Dakota Datebook

Mr. Giveaway

Thursday, May 6, 2004

McLean County is named for John A. McLean, the first mayor of Bismarck. Today we’re talking about one of his sons, Harry, who was born in Bismarck in 1883 and died May 1st, 1961.

Young Harry had guts and a whole lot of moxie. He started his career as a water boy for a railway construction company building a branch out of Mandan. He was a fast learner and immediately started climbing the ladder until finally going into business for himself.

Working mostly in Canada, McLean specialized in doing things that “couldn’t be done.” In the late 1920s, for example, rich mineral reserves were discovered in northern Manitoba, but the area was reachable only by dogsled. Many men scoffed when McLean took the job of building a railroad to Flin Flon – it would have to cross vast stretches frozen ground that would thaw and become spongy in the summer – any train on such a line was sure to sink. But McLean brought in tons of ballast, which insulated the frozen ground so it never melted. The railroad was finished in record time, and more importantly, it worked.

McLean’s company also built the Montreal Aqueduct, a New York subway line, and the Quebec Tunnel. But, his most remarkable accomplishment was building the Abitibi Dam in northern Ontario. In 1932, the Bismarck Capital reported, “…it was necessary to deflect the course of the river by means of a great, concrete-lined tunnel cut through solid rock. The tunnel was constructed during the frozen winter months, men racing against time to complete the work before the river should break up…and sweep away an unfinished project. For a while it was a toss-up as to whether man or time would win, and then McLean’s men finished triumphantly…”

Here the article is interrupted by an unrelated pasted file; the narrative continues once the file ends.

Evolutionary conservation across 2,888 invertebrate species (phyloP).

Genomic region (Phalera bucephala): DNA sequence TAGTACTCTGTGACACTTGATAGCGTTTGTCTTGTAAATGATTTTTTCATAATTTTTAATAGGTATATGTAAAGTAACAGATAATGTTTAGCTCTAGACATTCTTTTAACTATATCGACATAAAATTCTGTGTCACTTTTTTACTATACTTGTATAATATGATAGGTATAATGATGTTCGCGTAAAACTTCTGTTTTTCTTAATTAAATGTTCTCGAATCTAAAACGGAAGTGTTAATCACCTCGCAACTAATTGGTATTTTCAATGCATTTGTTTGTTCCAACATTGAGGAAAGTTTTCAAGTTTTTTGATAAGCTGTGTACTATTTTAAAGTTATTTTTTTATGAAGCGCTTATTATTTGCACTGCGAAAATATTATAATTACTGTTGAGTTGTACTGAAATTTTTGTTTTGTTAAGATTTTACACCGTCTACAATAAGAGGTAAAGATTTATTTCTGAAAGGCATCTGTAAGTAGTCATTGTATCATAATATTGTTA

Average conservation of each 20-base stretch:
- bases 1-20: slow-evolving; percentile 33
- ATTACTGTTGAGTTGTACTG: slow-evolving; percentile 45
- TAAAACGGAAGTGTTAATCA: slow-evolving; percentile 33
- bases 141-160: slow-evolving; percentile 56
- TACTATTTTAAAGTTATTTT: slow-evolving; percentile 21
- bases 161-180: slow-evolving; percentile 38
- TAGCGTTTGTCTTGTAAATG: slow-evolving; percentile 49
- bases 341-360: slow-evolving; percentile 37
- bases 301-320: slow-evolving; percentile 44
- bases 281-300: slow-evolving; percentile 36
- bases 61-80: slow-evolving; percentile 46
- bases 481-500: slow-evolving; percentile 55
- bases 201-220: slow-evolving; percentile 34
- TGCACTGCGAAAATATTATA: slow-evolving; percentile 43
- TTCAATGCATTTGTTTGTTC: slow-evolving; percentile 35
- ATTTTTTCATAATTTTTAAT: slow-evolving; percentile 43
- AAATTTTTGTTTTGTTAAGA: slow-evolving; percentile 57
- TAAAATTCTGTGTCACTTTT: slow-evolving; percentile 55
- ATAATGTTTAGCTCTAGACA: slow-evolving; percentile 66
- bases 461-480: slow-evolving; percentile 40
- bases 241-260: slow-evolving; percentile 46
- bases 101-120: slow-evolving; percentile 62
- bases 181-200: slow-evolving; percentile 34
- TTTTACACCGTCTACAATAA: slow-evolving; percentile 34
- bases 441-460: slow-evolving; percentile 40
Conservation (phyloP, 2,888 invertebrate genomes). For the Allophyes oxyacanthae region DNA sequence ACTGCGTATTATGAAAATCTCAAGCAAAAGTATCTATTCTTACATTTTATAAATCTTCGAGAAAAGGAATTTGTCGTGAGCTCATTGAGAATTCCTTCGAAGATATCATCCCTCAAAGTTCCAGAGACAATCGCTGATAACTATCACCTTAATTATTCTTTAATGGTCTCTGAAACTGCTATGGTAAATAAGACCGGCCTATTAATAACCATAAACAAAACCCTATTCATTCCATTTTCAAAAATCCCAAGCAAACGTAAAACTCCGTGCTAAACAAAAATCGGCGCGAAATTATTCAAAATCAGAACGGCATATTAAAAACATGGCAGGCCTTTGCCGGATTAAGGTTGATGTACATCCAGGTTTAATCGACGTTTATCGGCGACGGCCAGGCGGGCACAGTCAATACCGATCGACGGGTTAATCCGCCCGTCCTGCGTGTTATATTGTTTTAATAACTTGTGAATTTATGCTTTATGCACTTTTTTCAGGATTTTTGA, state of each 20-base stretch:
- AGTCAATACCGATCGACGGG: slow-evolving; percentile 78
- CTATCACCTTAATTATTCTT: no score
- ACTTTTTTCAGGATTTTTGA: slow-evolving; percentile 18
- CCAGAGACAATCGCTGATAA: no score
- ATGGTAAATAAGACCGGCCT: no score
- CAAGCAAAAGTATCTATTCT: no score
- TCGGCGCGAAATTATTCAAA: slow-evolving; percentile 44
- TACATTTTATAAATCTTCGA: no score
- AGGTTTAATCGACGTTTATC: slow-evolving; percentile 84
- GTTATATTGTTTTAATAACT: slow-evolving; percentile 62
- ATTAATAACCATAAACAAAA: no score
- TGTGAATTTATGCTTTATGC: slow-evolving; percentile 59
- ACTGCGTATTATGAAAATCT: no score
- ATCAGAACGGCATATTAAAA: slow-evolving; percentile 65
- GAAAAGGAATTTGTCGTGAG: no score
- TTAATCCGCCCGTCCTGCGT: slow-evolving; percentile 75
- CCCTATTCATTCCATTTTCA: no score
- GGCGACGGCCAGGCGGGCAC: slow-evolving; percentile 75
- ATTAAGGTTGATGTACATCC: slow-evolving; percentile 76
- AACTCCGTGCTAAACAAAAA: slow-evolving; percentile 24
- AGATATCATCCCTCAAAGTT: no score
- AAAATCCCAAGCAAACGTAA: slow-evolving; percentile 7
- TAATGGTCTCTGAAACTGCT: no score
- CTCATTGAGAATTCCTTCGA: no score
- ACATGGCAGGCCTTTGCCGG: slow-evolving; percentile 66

McLean soon became known as the “Canadian Jim Hill,” but he identified more with the man-on-the-street than with fellow millionaires. He was legendary for the extraordinary lengths he went to ensure the safety of his men. After finishing his projects, he would erect large memorials dedicated to employees who were killed or injured there. Engraved on each was a poem written by his friend, Rudyard Kipling, called “Sons of Martha,” which refers to the New Testament story of Mary and Martha. The poem claims that the Sons of Mary will always be privileged, but of poor Martha, the poem says, “because she lost her temper once, and because she was rude to the Lord her Guest, Her Sons must wait upon Mary’s Sons, world without end, reprieve, or rest.”

Canada has 9 or 10 of these rare cairns; but there’s also one in North Dakota – at Washburn, the county seat of McLean County. McLean had originally commissioned a giant bronze statue of a Pioneer Family for Washburn, but that piece instead ended up on the capitol grounds in Bismarck.

Around 1943, newspapers in Canada and the U.S. started writing about a mystery man, “Mr. Giveaway,” who was handing out hundred-dollar bills to complete strangers, especially service men. A girl at a Toronto hotel switchboard was given $1,000 that she was supposed to share with 8 bellboys. A taxi driver said the man gave him $2,000 for his new baby boy, saying, “I just want to help out the people who are working hard for a living.” The mystery man was finally discovered to be our Harry McLean when a Halifax bank cashed one of his checks. McLean said he did it “just to make people happy.”

Those crazy North Dakotans… they can really surprise you.

Dakota Datebook written by Merry Helm

This text and audio may not be copied without securing prior permission from Prairie Public.

Dakota Datebook is a project of Prairie Public, in partnership with the State Historical Society of North Dakota, with funding from the North Dakota Humanities Council.

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